Yes, I’ve watched all the movies and adaptations with her and can wax eloquent about the wonderfulness of Lizzie Bennet and the infuriating aspects of Emma’s personality with the best, but admittedly, Pride and Prejudice is the only one of Austen’s novels I’ve read in it’s entirety (I love the graphic novel adaptation of Northanger Abbey though it’s unfortunately out of print.) So I always wonder if I’m some sort of fake reviewing books about Austen, I feel woefully unqualified, comparatively speaking. And I don’t have a Darcy obsession, so I felt that ruled me out of most of the unofficial diehard fan clubs I stumbled across over the years.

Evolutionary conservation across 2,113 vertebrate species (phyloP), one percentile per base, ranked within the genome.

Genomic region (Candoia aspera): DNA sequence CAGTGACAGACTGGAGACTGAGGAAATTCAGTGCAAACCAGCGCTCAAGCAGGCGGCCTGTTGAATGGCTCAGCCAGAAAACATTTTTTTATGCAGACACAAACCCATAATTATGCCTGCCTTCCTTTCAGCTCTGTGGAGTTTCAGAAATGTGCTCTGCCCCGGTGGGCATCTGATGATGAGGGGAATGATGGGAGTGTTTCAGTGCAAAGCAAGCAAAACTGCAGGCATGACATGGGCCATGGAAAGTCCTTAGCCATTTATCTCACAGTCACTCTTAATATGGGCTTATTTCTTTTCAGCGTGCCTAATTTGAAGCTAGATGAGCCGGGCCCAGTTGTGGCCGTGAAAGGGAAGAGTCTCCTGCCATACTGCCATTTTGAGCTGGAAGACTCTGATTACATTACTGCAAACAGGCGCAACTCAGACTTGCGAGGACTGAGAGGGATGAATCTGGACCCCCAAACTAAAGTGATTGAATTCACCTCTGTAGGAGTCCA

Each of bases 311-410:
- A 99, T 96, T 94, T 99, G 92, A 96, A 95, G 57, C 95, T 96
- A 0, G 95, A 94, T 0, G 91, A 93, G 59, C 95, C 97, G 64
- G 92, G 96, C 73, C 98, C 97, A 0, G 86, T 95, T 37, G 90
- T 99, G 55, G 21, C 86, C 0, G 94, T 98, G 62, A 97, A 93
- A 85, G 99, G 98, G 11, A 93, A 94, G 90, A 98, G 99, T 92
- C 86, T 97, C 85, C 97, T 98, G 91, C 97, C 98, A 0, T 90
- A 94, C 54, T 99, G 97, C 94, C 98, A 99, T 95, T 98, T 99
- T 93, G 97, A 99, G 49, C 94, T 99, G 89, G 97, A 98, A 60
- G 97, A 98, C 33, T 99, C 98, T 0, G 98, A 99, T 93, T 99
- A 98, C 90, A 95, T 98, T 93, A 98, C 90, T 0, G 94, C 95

But The Jane Austen Society is something truly special. Will being an Austenite enhance the enjoyment of reading it? Absolutely. But even a passing knowledge of England’s greatest novelist (I’ve read Dickens and Chaucer and will stand by this statement) will suffice in ensuring decent comprehension of the numerous references to her many works peppered throughout.
I’ve read a quite a few debuts in my days as a bookseller, though not many before. I was very much the type of reader who needed books to be vetted by others before I spent my time reading them and I’m very glad this is not the case any more. The Jane Austen Society, having now finished it, is a book that I sped through and wished I had read more slowly so that I could have savored the reading experience more.